Design studios in the second-year build upon the first-year studios. This course is the fourth in a sequence of four core introductory undergraduate design studios. More complex studio projects are offered in subsequent terms to students who successfully pass these core studios. The design studio provides a forum to introduce and methodologically develop fundamental architectural design skills. Graphic presentation, critical thought, ad seeking with writing abilities are understood as key elements of student development in basic design. Studio assignments are cumulative, build in complexity, and are intended to accelerate the student’s growth as a designer. Students are expected to work in an iterative fashion and make conceptually coherent decision throughout the design process based upon precedent, the interaction between formal ordering systems and activity support, building construction systems, and life safety and accessibility needs. One of the primary goals of the second-year design studios is to enable students to develop strong working processes and methods that will allow them to be prepared for and successful in more advanced studios and beyond.
This course provides students with an introduction to the professional practice of architecture and related careers. Together we will examine the professional, legal, and regulatory environment; firm organization and management; marketing and bidding process; contractual issues; ethics and equity issues; and, the construction process. It will also explore issues and questions that can generate more provocative discussion about the profession in contemporary culture and economy, the relevance and value of professional practice, and new ways of delivering projects. The classic topics covered in the class are the profession, the firm, and the project. The profession includes professional organizations, licensure, and development; legal responsibilities; ethics and professional judgment; as well as career options within the professions. The firm includes modes of practice; firm structure, business management, and financial management; and, firm identity and marketing. The project includes project management, administration, and leadership; multidisciplinary team organization; project phases, products, and fees; contracts; scheduling and budgeting; and the client role.
Master Planning Principals
This course is an introduction to master planning principles, processes, and products as prescribed in UFC 2-100-01, Master Planning. The purpose of the course is to make planners more effective by providing them an overview of the fundamentals of master planning as it is practiced by the Army and other DoD and federal agencies as well as by local cities and towns. For non-planners, this course provides an overview of the fundamentals of master planning. General planning principles covered in this course apply to the U.S. Army Reserves and other military services, the Civil Works Community, other Government agencies, and the civilian planning community. Participants should be aware that this course is focused on planning and not programming DD 1391 preparation and the design and construction of facilities. Since planning defines what is to be programmed, it is essential that programmers understand how the planning process is formulated, its integration with NEPA process, its consideration of sustainability and energy factors, and how the process guides all development.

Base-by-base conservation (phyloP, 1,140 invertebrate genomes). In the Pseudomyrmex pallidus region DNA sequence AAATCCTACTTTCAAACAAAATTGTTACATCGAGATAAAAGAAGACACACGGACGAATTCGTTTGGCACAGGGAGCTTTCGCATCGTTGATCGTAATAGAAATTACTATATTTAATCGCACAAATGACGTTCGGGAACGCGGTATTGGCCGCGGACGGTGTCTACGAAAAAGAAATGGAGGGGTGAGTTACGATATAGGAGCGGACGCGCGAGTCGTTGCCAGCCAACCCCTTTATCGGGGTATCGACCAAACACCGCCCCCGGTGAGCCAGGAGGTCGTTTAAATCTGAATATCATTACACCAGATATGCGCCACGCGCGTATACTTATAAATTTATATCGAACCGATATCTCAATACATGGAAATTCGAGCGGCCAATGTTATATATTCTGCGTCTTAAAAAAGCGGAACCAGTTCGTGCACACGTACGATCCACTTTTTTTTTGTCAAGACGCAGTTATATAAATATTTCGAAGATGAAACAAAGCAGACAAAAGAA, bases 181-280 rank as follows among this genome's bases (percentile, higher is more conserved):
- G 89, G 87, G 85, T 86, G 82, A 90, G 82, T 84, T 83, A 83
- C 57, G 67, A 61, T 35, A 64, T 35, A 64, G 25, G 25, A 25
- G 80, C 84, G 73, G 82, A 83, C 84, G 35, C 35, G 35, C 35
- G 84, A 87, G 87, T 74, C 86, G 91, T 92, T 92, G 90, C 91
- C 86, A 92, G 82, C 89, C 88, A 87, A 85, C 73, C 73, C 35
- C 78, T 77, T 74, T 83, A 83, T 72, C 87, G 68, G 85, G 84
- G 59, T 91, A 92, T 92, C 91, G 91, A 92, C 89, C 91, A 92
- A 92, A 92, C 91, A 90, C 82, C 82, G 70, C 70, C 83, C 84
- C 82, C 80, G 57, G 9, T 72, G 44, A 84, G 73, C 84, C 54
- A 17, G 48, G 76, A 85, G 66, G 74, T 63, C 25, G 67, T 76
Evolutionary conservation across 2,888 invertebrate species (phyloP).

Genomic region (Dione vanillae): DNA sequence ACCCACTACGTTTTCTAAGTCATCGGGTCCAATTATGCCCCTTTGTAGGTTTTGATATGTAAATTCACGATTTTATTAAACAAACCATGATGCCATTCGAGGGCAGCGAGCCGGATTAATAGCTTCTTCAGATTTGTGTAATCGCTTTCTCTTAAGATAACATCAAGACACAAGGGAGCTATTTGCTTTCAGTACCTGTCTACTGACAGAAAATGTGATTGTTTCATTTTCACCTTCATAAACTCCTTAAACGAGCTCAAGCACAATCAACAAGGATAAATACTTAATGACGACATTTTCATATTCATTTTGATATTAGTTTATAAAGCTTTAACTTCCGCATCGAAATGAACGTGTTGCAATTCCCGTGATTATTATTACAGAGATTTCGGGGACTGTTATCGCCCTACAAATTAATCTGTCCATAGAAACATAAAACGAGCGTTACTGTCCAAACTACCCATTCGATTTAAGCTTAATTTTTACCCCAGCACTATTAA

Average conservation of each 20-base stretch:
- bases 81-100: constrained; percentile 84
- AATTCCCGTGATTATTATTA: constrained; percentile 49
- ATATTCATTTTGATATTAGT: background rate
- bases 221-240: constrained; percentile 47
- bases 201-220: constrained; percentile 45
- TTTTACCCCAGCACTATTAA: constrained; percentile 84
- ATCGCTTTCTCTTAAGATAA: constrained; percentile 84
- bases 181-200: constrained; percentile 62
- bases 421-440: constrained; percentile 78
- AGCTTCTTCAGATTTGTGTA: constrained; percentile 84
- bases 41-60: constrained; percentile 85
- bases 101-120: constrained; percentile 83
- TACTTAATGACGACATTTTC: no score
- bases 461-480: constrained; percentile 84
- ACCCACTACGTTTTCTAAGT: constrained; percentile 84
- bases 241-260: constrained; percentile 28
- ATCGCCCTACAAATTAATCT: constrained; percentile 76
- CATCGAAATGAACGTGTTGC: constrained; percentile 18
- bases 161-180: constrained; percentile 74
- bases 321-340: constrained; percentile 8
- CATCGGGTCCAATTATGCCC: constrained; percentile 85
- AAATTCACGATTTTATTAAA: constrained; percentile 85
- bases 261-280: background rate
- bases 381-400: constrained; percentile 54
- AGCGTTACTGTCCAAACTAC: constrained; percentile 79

Master Planning for Energy & Sustainability
This course focuses on how to apply principles of resiliency, sustainability, and energy efficiency in the planning and development of installations. These principles are consistent with DoD policy on the development of Installation Energy and Water Plans that require energy and water efficiency integrated into planning processes for all installations, DoD commitments to following industry standards like ASHRAE 189-2, and Public Laws on master planning. This course does not focus on detailed engineering and design but helps students recognize that master plans set the standard from which all projects (including energy projects) are developed.